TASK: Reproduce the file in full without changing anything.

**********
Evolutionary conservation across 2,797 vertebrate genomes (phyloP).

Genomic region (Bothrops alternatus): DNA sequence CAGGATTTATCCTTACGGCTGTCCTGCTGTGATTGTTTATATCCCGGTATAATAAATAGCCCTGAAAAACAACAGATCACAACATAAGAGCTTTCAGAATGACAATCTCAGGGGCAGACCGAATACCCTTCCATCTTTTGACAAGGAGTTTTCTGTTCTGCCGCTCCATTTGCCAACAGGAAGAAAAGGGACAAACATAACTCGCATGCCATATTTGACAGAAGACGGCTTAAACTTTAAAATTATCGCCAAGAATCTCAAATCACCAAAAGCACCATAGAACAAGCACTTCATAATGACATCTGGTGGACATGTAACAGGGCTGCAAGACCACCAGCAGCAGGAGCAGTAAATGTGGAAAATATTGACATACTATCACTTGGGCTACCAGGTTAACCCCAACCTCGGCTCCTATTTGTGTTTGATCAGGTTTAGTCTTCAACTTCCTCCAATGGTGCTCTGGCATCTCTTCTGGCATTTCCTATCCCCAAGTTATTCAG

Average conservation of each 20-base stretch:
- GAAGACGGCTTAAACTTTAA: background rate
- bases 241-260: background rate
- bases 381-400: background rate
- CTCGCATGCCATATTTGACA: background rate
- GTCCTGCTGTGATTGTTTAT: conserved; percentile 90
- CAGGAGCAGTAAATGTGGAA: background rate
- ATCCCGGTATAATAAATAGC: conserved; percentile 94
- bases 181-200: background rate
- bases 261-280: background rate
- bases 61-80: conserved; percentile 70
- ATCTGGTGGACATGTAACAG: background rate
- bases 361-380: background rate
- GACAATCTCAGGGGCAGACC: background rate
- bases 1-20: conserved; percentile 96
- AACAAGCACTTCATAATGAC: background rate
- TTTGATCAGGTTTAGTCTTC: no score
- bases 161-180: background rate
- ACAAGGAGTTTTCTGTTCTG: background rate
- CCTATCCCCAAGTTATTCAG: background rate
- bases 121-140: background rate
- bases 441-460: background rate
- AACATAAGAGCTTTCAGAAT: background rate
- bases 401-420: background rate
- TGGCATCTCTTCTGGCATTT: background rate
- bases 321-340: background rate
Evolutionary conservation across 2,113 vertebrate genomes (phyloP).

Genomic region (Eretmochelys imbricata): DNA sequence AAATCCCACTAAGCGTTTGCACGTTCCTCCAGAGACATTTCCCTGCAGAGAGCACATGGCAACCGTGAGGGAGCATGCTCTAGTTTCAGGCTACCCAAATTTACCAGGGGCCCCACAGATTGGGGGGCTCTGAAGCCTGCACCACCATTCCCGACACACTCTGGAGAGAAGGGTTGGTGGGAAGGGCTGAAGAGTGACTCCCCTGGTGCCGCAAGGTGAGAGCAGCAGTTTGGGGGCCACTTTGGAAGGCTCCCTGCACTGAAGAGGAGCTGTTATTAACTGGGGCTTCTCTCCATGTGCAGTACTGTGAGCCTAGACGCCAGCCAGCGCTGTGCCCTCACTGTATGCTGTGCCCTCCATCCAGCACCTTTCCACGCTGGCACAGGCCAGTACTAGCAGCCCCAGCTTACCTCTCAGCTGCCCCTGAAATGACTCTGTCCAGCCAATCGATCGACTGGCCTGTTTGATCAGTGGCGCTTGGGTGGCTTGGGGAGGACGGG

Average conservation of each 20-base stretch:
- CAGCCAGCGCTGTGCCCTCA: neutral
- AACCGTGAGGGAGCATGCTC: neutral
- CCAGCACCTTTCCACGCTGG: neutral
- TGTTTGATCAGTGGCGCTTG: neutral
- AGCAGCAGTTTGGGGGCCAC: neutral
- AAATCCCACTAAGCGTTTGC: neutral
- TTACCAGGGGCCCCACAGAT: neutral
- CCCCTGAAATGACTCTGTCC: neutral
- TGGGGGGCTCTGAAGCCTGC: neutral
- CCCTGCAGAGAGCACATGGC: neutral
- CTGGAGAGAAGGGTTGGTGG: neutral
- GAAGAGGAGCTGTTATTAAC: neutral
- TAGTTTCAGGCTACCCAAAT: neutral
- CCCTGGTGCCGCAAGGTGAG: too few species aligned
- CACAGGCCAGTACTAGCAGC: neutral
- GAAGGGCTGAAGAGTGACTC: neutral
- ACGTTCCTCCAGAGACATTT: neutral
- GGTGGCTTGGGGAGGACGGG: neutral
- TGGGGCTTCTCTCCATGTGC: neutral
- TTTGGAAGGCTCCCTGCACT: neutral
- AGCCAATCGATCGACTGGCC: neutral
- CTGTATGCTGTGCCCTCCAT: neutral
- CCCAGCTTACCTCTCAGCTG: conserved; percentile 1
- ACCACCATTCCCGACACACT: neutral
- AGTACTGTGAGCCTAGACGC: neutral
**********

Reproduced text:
Evolutionary conservation across 2,797 vertebrate genomes (phyloP).

Genomic region (Bothrops alternatus): DNA sequence CAGGATTTATCCTTACGGCTGTCCTGCTGTGATTGTTTATATCCCGGTATAATAAATAGCCCTGAAAAACAACAGATCACAACATAAGAGCTTTCAGAATGACAATCTCAGGGGCAGACCGAATACCCTTCCATCTTTTGACAAGGAGTTTTCTGTTCTGCCGCTCCATTTGCCAACAGGAAGAAAAGGGACAAACATAACTCGCATGCCATATTTGACAGAAGACGGCTTAAACTTTAAAATTATCGCCAAGAATCTCAAATCACCAAAAGCACCATAGAACAAGCACTTCATAATGACATCTGGTGGACATGTAACAGGGCTGCAAGACCACCAGCAGCAGGAGCAGTAAATGTGGAAAATATTGACATACTATCACTTGGGCTACCAGGTTAACCCCAACCTCGGCTCCTATTTGTGTTTGATCAGGTTTAGTCTTCAACTTCCTCCAATGGTGCTCTGGCATCTCTTCTGGCATTTCCTATCCCCAAGTTATTCAG

Average conservation of each 20-base stretch:
- GAAGACGGCTTAAACTTTAA: background rate
- bases 241-260: background rate
- bases 381-400: background rate
- CTCGCATGCCATATTTGACA: background rate
- GTCCTGCTGTGATTGTTTAT: conserved; percentile 90
- CAGGAGCAGTAAATGTGGAA: background rate
- ATCCCGGTATAATAAATAGC: conserved; percentile 94
- bases 181-200: background rate
- bases 261-280: background rate
- bases 61-80: conserved; percentile 70
- ATCTGGTGGACATGTAACAG: background rate
- bases 361-380: background rate
- GACAATCTCAGGGGCAGACC: background rate
- bases 1-20: conserved; percentile 96
- AACAAGCACTTCATAATGAC: background rate
- TTTGATCAGGTTTAGTCTTC: no score
- bases 161-180: background rate
- ACAAGGAGTTTTCTGTTCTG: background rate
- CCTATCCCCAAGTTATTCAG: background rate
- bases 121-140: background rate
- bases 441-460: background rate
- AACATAAGAGCTTTCAGAAT: background rate
- bases 401-420: background rate
- TGGCATCTCTTCTGGCATTT: background rate
- bases 321-340: background rate
Evolutionary conservation across 2,113 vertebrate genomes (phyloP).

Genomic region (Eretmochelys imbricata): DNA sequence AAATCCCACTAAGCGTTTGCACGTTCCTCCAGAGACATTTCCCTGCAGAGAGCACATGGCAACCGTGAGGGAGCATGCTCTAGTTTCAGGCTACCCAAATTTACCAGGGGCCCCACAGATTGGGGGGCTCTGAAGCCTGCACCACCATTCCCGACACACTCTGGAGAGAAGGGTTGGTGGGAAGGGCTGAAGAGTGACTCCCCTGGTGCCGCAAGGTGAGAGCAGCAGTTTGGGGGCCACTTTGGAAGGCTCCCTGCACTGAAGAGGAGCTGTTATTAACTGGGGCTTCTCTCCATGTGCAGTACTGTGAGCCTAGACGCCAGCCAGCGCTGTGCCCTCACTGTATGCTGTGCCCTCCATCCAGCACCTTTCCACGCTGGCACAGGCCAGTACTAGCAGCCCCAGCTTACCTCTCAGCTGCCCCTGAAATGACTCTGTCCAGCCAATCGATCGACTGGCCTGTTTGATCAGTGGCGCTTGGGTGGCTTGGGGAGGACGGG

Average conservation of each 20-base stretch:
- CAGCCAGCGCTGTGCCCTCA: neutral
- AACCGTGAGGGAGCATGCTC: neutral
- CCAGCACCTTTCCACGCTGG: neutral
- TGTTTGATCAGTGGCGCTTG: neutral
- AGCAGCAGTTTGGGGGCCAC: neutral
- AAATCCCACTAAGCGTTTGC: neutral
- TTACCAGGGGCCCCACAGAT: neutral
- CCCCTGAAATGACTCTGTCC: neutral
- TGGGGGGCTCTGAAGCCTGC: neutral
- CCCTGCAGAGAGCACATGGC: neutral
- CTGGAGAGAAGGGTTGGTGG: neutral
- GAAGAGGAGCTGTTATTAAC: neutral
- TAGTTTCAGGCTACCCAAAT: neutral
- CCCTGGTGCCGCAAGGTGAG: too few species aligned
- CACAGGCCAGTACTAGCAGC: neutral
- GAAGGGCTGAAGAGTGACTC: neutral
- ACGTTCCTCCAGAGACATTT: neutral
- GGTGGCTTGGGGAGGACGGG: neutral
- TGGGGCTTCTCTCCATGTGC: neutral
- TTTGGAAGGCTCCCTGCACT: neutral
- AGCCAATCGATCGACTGGCC: neutral
- CTGTATGCTGTGCCCTCCAT: neutral
- CCCAGCTTACCTCTCAGCTG: conserved; percentile 1
- ACCACCATTCCCGACACACT: neutral
- AGTACTGTGAGCCTAGACGC: neutral